On Too Mean To Die, Accept has now become a three guitarist band—á la Iron Maiden. With this new formation, it opens up more colorful musical opportunities for Accept.
“It really came about during our tour two years ago when we played with an orchestra all across Europe [Symphonic Terror with the Czech National Symphony Orchestra], and we had Phil Shouse as a sit in player because our other guitar player Uwe [Lulis] wasn’t available. So we found out what a nice guy he is and how well we get along on stage and backstage. We didn’t want to let him go when the tour was finished.”
“IT’S GOING TO OPEN UP CHANGES A BIT AND IT’S GOING TO MAKE IT A BIT MORE INTERESTING”
Besides, according to Hoffmann, there’s no law against having three guitar players in the band.
“The sound is not going to change dramatically, but it’s going to open up changes a bit and it’s going to make it a bit more interesting on stage,” Hoffman continues. “And even on the record, having Phil as a guitar player in the band, we gave him some space on this album for him to really bring in a different touch to these songs. And I think it all adds up. It adds another color to the whole thing.”
“Symphony of Pain” on the new record has a classical music structure that works so well within the band’s metal framework. In fact, Hoffman’s affinity with classical music goes way back to Accept’s 1985’s Metal Heart record. Even his two solo albums, 1997’s Classical and 2016’s Headbangers Symphony, focused on symphonic metal.
“THIS WOULD BE THE PLACE IF EVER TO SMUGGLE A LITTLE BIT OF REAL SYMPHONIC ELEMENTS INTO IT.”
“I love that catchphrase, ‘Symphony of Pain,’ Hoffmann begins. “I finally came up with some riffs and some stuff that I like before it came together. Then I thought, well, this would be the place if ever to smuggle a little bit of real symphonic elements into it. So I found these Beethoven pieces that every kid in the world knows—the fifth and the ninth symphony by Beethoven. And it always seems to work when it’s not forced in, you’ve got to be careful. But when it works, it works really well. So we ended up writing that whole song completely about Beethoven, even in the lyrics.”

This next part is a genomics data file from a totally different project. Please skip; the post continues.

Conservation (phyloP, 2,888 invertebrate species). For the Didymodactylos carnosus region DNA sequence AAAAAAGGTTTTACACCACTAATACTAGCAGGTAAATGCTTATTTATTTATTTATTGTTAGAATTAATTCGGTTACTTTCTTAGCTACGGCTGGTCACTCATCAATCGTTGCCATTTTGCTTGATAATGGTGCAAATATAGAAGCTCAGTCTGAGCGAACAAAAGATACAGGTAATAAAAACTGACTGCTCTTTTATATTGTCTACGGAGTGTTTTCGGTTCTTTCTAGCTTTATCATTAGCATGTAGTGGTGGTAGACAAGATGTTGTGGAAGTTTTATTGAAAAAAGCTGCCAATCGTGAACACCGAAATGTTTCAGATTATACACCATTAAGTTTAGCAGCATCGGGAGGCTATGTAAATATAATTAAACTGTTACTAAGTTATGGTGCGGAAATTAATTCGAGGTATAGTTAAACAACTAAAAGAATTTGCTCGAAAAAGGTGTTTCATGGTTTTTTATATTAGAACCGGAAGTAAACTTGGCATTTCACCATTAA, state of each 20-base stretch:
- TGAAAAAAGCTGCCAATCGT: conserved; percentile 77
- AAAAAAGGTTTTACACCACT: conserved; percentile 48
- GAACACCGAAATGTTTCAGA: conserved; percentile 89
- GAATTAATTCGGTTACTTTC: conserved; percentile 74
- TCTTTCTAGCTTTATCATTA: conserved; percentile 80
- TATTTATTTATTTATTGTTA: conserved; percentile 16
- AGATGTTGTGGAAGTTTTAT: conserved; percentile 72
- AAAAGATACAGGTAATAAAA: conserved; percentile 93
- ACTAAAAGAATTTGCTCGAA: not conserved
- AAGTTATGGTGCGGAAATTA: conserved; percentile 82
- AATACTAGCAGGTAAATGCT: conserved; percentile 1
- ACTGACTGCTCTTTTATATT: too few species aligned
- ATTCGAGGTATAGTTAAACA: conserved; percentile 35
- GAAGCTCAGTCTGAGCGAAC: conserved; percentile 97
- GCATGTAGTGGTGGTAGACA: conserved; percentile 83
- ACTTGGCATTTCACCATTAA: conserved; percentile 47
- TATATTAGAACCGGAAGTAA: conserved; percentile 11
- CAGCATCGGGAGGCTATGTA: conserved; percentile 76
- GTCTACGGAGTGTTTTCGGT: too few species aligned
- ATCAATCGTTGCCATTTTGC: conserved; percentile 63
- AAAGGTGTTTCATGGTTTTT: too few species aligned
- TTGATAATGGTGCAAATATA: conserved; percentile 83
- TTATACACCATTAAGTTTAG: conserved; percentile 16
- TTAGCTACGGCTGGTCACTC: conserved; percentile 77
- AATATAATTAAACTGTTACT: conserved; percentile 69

Plus, instrumental album closer “Samson and Delilah,” an adaptation of a well known classical piece, serves as the perfect outré for the whole album.
“I wasn’t even sure it was going to be on the album,” Hoffman admits. “I just had it sitting there and I played around with it, because that’s also classical music, by the way. It could have been on a solo album or something, but Andy Sneap was pushing for it. He thought it would make a good addition to the album because it’s very heavy and it doesn’t sound overly classical at all. If you didn’t know it, you would never guess it’s actually based on classical music but it is. It sounds so metal and so brutal with that drum beat and everything that we all figured, and especially Andy thought, that it’s a good little addition to the album.”
“WHO’S TO SAY THAT THE BEST ISN’T AHEAD OF US”
Due to the ongoing global pandemic and tours still postponed indefinitely, who knows what the foreseeable future holds for Hoffman and Co. However, creativity and motivation is still high on the list within the Accept camp.
“Well, I’ll answer with a song title, ‘The Best Is Yet To Come,’” quotes Hoffmann from one of Accept’s newest tracks. “And I totally believe that. I wasn’t kidding when I was writing the phrase for that song, because who’s to say that the best isn’t ahead of us, especially when all this COVID-19 crap is over. I’m thinking personally as an artist, the best show we haven’t played yet, or the best song hasn’t been written yet. And that’s what motivates me.”